CBE sets new controls for mortgage finance initiative for low-income individuals

Hossam Mounir
5 Min Read

The Central Bank of Egypt (CBE) has issued new measures and controls for the mortgage finance initiative launched in February 2014 and its following amendments. The initiative has been limited to only individuals with low incomes.

In a statement, the bank stressed that the initiative will continue to provide financing to the low-income clients after its recent decision in January to make it limited to the low-income based on the new rules and measures.

The new measures include providing mortgage finance to clients who meet the CBE conditions through the banks’ resources at interest rates of 5 – 7% for the low-income segments for a maximum period of 20 years without providing treasury bills as a guarantee.

CBE noted that banks will be compensated for the price difference of interests based on the main operation’s price at the CBE.

The new controls also stipulated that the interest rates applied on mortgage financing shall not be changed after its provision and during the entire period of the loan.

The new measures added a condition that the CBE must be informed about the value of compensation within the first week of each month starting from the month that follows providing the loan.

The CBE has stressed the importance of banks taking the necessary measures for providing the mortgage financing to any low-income individual in the light of their credit policies, taking into consideration all credit controls issued by the CBE.

The CBE explained that banks must receive applications from low-income individuals through the Social Housing Fund, as this initiative will be applied on all the available units through the fund only.

The new procedures have stipulated conditions for the clients benefiting from the initiative, they must have the Egyptian nationality and they are entitled to benefit from the initiative only once, regardless of any mortgages that have been or will be obtained by the client outside the framework of the initiative.

The CBE has also stipulated that the maximum monthly income of customers and the maximum unit price shall be determined by the Board of Directors of the Social Housing Fund.

The new measures have allowed each bank to carry out the necessary credit studies according to its policy, obtain required credit approvals, and ensure all the conditions and guarantees that enable banks to complete the mortgage measures for clients were met, taking into consideration that the inquiry about clients shall be conducted through the Egyptian Credit Bureau (I-Score) to ensure that clients have not previously obtained a funding within the initiative’s framework.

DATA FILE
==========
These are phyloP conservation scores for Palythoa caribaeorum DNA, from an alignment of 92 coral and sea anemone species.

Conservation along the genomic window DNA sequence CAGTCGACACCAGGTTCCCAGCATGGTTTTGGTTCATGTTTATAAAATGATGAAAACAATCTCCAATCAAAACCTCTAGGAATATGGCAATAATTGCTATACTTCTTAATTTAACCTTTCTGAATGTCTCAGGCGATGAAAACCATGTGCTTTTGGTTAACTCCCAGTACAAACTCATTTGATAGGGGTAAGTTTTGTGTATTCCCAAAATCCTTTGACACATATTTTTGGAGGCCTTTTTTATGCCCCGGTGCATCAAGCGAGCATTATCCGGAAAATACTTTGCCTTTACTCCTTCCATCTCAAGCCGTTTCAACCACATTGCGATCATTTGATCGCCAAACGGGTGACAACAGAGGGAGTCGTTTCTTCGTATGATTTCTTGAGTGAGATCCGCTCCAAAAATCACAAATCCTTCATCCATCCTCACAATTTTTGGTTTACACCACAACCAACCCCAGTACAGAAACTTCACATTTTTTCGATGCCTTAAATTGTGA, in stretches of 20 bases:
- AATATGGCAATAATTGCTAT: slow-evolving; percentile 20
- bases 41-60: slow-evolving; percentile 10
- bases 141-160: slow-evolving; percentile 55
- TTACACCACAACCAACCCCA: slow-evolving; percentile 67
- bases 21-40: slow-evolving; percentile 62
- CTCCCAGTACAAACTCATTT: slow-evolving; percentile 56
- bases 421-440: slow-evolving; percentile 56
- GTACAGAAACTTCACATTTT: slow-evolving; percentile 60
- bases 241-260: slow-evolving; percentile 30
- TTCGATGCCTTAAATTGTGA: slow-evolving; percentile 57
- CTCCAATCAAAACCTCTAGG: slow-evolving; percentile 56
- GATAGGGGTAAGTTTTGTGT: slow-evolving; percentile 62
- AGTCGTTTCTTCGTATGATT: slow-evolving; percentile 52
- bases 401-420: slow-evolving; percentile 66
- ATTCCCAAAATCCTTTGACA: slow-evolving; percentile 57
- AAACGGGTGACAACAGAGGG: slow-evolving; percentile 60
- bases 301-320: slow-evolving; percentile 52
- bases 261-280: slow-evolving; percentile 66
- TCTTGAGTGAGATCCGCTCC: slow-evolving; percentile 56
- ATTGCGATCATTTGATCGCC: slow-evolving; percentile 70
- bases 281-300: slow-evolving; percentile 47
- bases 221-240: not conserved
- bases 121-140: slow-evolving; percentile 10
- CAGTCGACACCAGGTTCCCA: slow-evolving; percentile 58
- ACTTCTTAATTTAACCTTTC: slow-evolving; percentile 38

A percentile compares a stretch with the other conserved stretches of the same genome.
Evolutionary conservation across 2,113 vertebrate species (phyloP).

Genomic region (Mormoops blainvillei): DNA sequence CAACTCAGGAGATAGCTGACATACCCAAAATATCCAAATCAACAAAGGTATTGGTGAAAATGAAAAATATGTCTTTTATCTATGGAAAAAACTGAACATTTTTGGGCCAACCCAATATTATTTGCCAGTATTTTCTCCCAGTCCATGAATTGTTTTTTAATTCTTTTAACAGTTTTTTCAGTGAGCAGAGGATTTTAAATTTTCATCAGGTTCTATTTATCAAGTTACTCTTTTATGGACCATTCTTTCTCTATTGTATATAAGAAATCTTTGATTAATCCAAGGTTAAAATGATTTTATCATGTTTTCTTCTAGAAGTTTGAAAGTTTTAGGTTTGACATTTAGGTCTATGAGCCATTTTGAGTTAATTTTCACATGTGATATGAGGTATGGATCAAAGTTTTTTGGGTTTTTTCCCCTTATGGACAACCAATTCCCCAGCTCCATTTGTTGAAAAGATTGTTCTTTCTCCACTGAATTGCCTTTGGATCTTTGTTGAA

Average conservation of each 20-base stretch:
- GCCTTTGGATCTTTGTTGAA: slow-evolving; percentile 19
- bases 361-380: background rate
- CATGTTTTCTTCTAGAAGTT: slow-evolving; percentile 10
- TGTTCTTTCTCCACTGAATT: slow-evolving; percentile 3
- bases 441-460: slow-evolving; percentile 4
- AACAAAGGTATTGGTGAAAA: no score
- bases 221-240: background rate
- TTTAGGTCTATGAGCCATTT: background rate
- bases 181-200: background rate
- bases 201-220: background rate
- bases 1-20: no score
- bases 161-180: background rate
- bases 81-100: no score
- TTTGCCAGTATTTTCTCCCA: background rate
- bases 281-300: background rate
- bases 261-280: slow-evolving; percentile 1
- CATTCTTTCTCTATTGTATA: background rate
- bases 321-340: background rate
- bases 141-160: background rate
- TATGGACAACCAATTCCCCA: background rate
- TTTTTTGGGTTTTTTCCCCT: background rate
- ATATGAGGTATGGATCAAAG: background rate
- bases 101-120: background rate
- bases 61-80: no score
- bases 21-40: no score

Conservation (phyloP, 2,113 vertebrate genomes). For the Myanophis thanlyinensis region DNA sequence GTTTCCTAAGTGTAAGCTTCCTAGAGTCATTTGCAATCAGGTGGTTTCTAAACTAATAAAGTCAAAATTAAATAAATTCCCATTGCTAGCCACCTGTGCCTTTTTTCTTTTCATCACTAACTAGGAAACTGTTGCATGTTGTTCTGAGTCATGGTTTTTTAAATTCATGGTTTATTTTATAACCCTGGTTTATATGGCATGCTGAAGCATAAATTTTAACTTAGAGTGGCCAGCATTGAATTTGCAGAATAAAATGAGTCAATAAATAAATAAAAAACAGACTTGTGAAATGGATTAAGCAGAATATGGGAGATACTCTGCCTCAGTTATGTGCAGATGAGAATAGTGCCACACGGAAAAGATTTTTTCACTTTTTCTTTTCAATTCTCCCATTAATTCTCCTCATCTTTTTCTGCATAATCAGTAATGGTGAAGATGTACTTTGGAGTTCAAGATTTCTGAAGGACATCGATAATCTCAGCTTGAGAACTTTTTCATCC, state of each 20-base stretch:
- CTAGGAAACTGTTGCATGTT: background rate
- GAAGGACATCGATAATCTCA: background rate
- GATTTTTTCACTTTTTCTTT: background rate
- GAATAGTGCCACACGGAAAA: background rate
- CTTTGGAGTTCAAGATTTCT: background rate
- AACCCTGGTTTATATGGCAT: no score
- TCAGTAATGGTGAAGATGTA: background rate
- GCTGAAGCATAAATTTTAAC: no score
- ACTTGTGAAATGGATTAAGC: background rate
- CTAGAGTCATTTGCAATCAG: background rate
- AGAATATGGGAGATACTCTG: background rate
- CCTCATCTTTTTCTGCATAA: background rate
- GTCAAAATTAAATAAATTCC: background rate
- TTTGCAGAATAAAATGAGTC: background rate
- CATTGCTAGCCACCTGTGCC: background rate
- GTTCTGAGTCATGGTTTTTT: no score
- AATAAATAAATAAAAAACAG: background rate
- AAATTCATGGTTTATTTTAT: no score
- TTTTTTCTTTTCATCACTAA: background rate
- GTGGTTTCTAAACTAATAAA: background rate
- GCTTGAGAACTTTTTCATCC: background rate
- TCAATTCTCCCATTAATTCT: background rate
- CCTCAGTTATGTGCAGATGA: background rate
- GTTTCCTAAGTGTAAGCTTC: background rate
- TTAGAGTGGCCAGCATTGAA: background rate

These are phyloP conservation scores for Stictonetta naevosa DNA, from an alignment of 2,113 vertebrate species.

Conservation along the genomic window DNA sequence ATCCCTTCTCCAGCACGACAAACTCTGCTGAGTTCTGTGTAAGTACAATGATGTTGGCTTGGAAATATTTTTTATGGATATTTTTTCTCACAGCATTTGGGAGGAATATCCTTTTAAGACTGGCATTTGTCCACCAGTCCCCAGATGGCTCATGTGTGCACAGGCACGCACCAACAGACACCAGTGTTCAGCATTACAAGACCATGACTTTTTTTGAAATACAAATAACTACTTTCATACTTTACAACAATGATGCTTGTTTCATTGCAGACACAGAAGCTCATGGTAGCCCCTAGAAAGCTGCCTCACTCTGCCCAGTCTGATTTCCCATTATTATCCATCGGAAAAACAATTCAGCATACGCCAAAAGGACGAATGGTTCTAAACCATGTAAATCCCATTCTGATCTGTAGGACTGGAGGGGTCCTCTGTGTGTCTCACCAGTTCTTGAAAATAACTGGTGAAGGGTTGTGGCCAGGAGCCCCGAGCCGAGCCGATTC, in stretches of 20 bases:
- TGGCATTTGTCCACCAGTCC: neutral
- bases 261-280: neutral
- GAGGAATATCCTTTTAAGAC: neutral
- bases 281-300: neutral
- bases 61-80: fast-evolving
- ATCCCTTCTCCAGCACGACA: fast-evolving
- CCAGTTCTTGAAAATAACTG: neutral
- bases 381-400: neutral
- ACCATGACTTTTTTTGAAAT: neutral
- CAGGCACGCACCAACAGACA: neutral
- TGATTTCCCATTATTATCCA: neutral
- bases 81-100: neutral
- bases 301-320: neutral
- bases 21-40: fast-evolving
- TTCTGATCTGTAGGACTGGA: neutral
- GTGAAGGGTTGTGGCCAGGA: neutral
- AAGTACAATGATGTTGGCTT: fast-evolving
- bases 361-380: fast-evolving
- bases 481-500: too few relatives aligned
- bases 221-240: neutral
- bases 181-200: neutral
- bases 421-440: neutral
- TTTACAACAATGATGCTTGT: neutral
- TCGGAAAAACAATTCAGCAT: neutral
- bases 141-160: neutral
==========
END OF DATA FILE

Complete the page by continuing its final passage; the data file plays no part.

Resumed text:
The new procedures also stipulate that clients’ data shall be recorded on the e-registration system of the CBE’s initiative to ensure that clients have only purchased one unit through the subsidised mortgage system, so that all banks would have the right to refrain from dealing with the client within the initiative’s framework once he has obtained a financing approval from one bank.

As for families, the measures stipulated that the clients’ marital status must be updated simultaneously. Documents that prove a change in the marital status must be provided to the bank that provides the loan.

According to the new procedures, if the client wishes to sell the unit or accelerate payment, the value of subsidy provided on the unit, starting from the date of granting the unit until the date of selling or accelerated payment, shall be refunded

The banks shall also be entitled to apply a 2% delay fee on the final value of the loan to be paid in instalments.

The new measures have excluded the injured and the families of police or army martyrs from the maximum income condition.

The measures have also included the possibility of using the assessment prepared by the Ministry of Housing or the New Urban Communities Authority, real estate assessors registered on the CBE’s list of house of expertise assessors, or assessors that have been dealt with in the past, as a way to reduce the cost of real estate assessment.

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